The metaverse: What are you missing out on?
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The metaverse: What are you missing out on?

The metaverse: What are you missing out on?

A thriving metaverse is reliant on consumers buying into the hype and that’s a long way off, says Joe Baguley, VP and CTO at VMware EMEA

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For something so high-profile, the concept of the metaverse is nothing new. Many people reading this will remember SecondLife – an earlier incarnation of the meeting of physical and digital worlds. Despite gaining widespread popularity at the time, its cultural relevance didn’t last particularly long. So where is the metaverse going to succeed where previous attempts have failed?

A case of commercial FOMO (fear of missing out)
For a start, the technology we have at our disposal is far more advanced now, particularly around virtual reality (VR) and augmented reality (AR). So much so that it is perpetuating some staggering growth forecasts. JPMorgan predicts the metaverse market size will be more than $1tn while Goldman Sachs has gone on record saying it expects the market size to be up to $12tn.

Everywhere you look, companies with cash to burn are pouring money into the metaverse. Epic Games raised $1bn for metaverse plans while Facebook is investing $10bn. These, and many more, are all jockeying for first-mover advantage. They feel that, if there’s going to a place where cool stuff is happening, then they want to be there first to underline just how foresight they are. In a commercial sense, it’s a classic case of FOMO syndrome.

But a thriving metaverse is reliant on consumers buying into the hype. And that’s a long way off.

Less virtual, more real
Our Digital Frontiers research – where we asked thousands of consumers about what they think about the metaverse found that almost four out of five of people believe it’s just a fad; a short-term hype that will not amount to anything. It also found that well over half (59 per cent) don’t even understand what it is. No surprise then that, if given an hour extra a day, only 11 per cent of consumers would rather spend it exploring the metaverse than the physical world. This is indicative of a wider societal trend. That, after two years of forced digitalisation, people want less virtual and more real. There is an inherent resistance to anymore-than-necessary screen time. Also, given the pervasive messaging around personal data, consumers have serious reservations when it comes to ownership of the metaverse – who’s controlling it, who’s behind it, and what’s happening to everything they do in there which, by the way, is all being tracked, recorded and possibly shared. As a result, we’re seeing a real disconnect between the rate at which consumers are embracing the metaverse compared to business. The key question is, ‘what is required to bring the two closer together?’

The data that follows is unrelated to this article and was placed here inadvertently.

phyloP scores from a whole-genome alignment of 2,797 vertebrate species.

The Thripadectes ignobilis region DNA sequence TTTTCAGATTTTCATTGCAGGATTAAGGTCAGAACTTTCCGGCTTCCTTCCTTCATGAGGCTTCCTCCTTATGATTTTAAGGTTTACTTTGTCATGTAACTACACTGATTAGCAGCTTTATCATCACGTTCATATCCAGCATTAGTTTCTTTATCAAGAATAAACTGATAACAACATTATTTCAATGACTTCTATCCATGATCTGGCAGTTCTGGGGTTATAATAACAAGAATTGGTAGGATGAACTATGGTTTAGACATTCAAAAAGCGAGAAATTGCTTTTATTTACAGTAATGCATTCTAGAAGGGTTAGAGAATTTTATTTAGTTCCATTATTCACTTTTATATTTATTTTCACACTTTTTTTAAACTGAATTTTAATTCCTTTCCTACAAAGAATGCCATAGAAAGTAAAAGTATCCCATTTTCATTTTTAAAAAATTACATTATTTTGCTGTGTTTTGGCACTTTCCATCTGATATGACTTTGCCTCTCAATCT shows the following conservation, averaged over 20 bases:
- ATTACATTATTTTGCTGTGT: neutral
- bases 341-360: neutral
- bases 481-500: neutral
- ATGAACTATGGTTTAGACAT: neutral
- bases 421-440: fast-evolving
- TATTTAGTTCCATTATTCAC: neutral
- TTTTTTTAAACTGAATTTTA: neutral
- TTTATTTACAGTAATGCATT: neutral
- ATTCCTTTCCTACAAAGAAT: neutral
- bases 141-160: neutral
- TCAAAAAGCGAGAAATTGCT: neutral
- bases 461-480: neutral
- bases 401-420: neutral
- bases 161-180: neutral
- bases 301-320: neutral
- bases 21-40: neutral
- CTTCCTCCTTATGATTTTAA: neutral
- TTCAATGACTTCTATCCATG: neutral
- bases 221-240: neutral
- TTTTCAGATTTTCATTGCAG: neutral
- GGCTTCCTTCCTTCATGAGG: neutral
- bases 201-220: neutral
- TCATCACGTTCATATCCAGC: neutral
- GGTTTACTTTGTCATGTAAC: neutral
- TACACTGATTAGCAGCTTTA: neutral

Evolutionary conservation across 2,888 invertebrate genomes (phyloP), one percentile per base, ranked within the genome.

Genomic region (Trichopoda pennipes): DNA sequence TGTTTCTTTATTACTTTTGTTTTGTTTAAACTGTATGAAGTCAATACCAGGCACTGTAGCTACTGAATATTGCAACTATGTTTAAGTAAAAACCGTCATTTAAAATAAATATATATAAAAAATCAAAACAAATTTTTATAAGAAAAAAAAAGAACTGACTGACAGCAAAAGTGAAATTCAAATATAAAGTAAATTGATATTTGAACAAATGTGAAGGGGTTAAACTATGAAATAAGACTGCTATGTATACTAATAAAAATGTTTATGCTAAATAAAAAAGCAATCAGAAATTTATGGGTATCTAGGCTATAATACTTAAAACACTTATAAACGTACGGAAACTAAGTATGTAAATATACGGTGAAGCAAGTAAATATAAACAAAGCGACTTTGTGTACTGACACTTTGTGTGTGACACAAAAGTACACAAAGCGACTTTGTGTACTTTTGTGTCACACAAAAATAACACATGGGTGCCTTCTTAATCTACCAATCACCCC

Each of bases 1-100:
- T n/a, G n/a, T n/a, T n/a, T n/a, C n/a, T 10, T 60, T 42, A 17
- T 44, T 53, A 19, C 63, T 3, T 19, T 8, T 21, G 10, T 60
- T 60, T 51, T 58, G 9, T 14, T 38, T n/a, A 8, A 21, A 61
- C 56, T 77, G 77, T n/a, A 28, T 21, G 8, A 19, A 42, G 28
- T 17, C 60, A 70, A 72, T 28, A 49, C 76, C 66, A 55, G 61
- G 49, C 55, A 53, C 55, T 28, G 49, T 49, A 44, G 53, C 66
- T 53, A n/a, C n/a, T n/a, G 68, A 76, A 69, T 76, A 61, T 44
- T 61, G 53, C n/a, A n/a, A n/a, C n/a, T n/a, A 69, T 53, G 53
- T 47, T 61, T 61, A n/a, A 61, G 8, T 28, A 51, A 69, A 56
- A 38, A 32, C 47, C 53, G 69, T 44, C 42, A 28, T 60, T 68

The killer application
That’s not to undervalue where the metaverse is to date. For applications like gaming or esports, where it is almost tailormade to fit, it is having an enormous impact. Supersocial raised $5.2m to make games on the Roblox platform and in 2019 10.7 million users participated in Fortnite concerts online. But away from gaming, for all the limitless potential the metaverse has, none of it will be realised until it can justifiably claim to improve human endeavour. If you look back at any historic technology – from the typewriter to the iPhone, they drastically and dramatically altered people’s behaviour and delivered clear and obvious benefits. The same is required for the metaverse now and the key to unlocking this is the killer application – the Google to the internet or the internet to the iPhone.

The aim of convergence
That’s what makes this particular period so alluring. The aim that is being sought is convergence – when the hardware meets with the platform and applications all combining to improve lives. That’s the point at which the world will jump in and those companies that made the early play can bask in the glory of their vision. It goes without saying that there needs to be a monetisation model for all this although companies tend to find ways of making money. If several years ago you’d have said you were setting up a site where people can comment up to a 140-character limit you would have been met with total indifference. Now Twitter is the subject of a $43.4bn hostile takeover bid. But despite the prevalence of technologies like AR and VR that are providing a window to this future, we’re still a long way from that moment. Not least because the types of connectivity that will be required to deliver on the potential of the metaverse will require 6G technologies. Even considering the speed of change in the last decade, this is still a long way in the future.

FOMO or JOMO (joy of missing out)
There is no doubt that elements of technologists, businesses and consumers alike can all see some potential in the metaverse. But right now, it’s opaque with more questions than answers. Above all, the last couple of years have reminded us that people still need people. We don’t want to be tucked away connecting virtually but rather together, with a personal and human touch that the metaverse simply cannot offer. It means that, for the time being at least, while we’ll continue to see businesses jump in through FOMO, consumers will remain content to be on the outside looking at the metaverse through the lens on JOMO.

Read: Dubai’s new metaverse strategy to create 40,000 virtual jobs

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